Other diagnostic and screening tests

Nadezhda hospital’s Genetics lab offers a wide range of additional tests covering almost all genetic disorders in collaboration with Invitae Labs.


The tests usually require venous blood or buccal samples, from which genome DNA is isolated and then analysed by next-generation sequencing (NGS). The genetic analysis itself looks to find DNA changes called variants. Results take about four weeks.

Types of tests

  • Arrhythmia and cardiomyopathy
  • Congenital heart disease
  • Hereditary haemorrhagic telangiectasia (HHT) and vascular malformations
  • Lipid disorders
  • Pulmonary hypertension
  • Aortopathy
  • Validation of abnormal findings from newborn screening
  • Aminoacidopathies
  • Carbohydrate disorders
  • Congenital disorders of glycosylation
  • Fatty acid oxidation defects
  • Lysosomal storage disorders
  • Metal transport disorders
  • Organic acidemias
  • Urea cycle disorders
  • Creatine biosynthesis and transport disorders
  • Peroxisomal disorders
  • Purine metabolism disorders
  • Porphyrias
  • Hyperphosphatemia
  • Dermatology cancer syndromes
  • Skin disorders
  • Ciliopathies
  • Kidney disorders
  • Nephrolithiasis
  • Neuropathies and related disorders
  • Neuromuscular disorders
  • Dystonias, Parkinson disease and parkinsonism
  • Neurodegenerative disorders
  • Neurovascular disorders
  • Epilepsy seizures and developmental brain abnormalities
  • Hereditary hemochromatosis
  • Hereditary thrombophilia
  • Anaemia
  • Atypical haemolytic uremic syndrome and thrombotic microangiopathies
  • Bone marrow failure syndromes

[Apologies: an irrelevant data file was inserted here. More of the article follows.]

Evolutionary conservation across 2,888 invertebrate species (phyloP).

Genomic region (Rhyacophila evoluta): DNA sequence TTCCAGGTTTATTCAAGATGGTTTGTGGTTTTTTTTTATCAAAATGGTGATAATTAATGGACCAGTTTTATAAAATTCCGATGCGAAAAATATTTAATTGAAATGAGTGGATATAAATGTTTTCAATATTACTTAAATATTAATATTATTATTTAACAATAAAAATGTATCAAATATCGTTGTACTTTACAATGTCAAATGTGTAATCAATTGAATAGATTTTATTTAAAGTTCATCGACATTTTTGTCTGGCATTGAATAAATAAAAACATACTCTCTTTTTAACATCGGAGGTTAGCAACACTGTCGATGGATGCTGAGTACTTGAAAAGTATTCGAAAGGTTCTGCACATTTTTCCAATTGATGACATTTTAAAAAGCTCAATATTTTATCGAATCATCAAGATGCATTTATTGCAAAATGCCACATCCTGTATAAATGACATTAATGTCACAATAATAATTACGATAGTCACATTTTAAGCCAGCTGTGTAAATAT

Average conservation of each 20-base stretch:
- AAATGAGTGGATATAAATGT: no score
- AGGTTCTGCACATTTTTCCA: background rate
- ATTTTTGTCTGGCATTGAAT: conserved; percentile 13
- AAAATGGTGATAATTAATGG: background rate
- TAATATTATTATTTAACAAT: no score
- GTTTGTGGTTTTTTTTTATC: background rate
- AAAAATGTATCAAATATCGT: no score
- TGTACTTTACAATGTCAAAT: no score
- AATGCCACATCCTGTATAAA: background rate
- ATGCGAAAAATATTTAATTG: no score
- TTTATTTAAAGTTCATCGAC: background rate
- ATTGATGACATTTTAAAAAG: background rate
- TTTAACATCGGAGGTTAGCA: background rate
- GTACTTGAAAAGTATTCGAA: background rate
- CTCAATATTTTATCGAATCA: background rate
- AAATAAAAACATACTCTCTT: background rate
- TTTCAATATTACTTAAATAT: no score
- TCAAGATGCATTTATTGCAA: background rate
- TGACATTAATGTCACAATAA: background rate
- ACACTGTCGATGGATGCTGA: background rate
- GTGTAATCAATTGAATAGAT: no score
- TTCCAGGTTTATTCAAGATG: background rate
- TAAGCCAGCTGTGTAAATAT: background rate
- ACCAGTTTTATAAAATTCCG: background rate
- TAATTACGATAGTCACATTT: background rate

• Macular dystrophy
  • Oculocutaneous albinism
  • Septo-optic dysplasia
  • Alport syndrome
  • Stickler syndrome
  • Glaucoma
  • Inherited retinal disorders
  • Bardet-Biedl syndrome
  • Cataracts
  • Early-onset glaucoma
  • Diseases with anophthalmia and microphthalmia
  • Oculo-fascio-cardio-dental syndrome
  • Chronic pancreatitis
  • Paediatric oncology
  • Overgrowth syndromes
  • Epilepsy seizures and developmental brain abnormalities
  • Ciliopathies
  • RASopathies (Noonan spectrum disorders
  • Cystic fibrosis
  • Developmental disorders
  • Skin disorders
  • Eye disorders
  • Congenital heart defects
  • Disorders of sex development
  • Skeletal disorders
  • Deafness
  • Kidney disorders
  • Connective tissue disorders
  • Hypophosphatemia
  • Dyskeratosis congenital
  • Primary immunodeficiency
  • Antibody deficiencies
  • Autoinflammatory syndromes
  • Combined Т/В cell deficiencies
  • Immune dysregulation
  • Phagocytic defects
  • Hereditary angioedema
  • Congenital diarrhoea
  • Disorders of sex development
  • Obesity
  • Hyperparathyroidism
  • Glucose metabolism
  • Bone mineralisation disorders

Whole exome analysis is used to aid in the diagnosis of patients who present with a possible genetic disorder but with no clearly identified cause. In such cases, directed genetic testing is not applicable, or too many genes would need to be analysed to pinpoint the root cause of the disease. In such cases, whole exome analysis that looks into gene variants relevant to the patient’s clinical manifestations provides the most comprehensive option for identifying the possible genetic cause or causes.

Genetic disorders are caused by changes in the DNA sequence that affect a gene’s function. Most disease-causing DNA changes are found in the coding regions of our genes called exons (and all exons together are called the exome). Exons contain genetic instructions that the body uses to produce the various proteins it needs to function. In exome analysis, most exons are sequenced, but only those relevant to the patient’s medical condition will be analysed and reported.

See also

Preimplantation genetic testing (PGT)
Prenatal genetic diagnosis
Heterozygote carrier screening tests
Genetic tests for infertility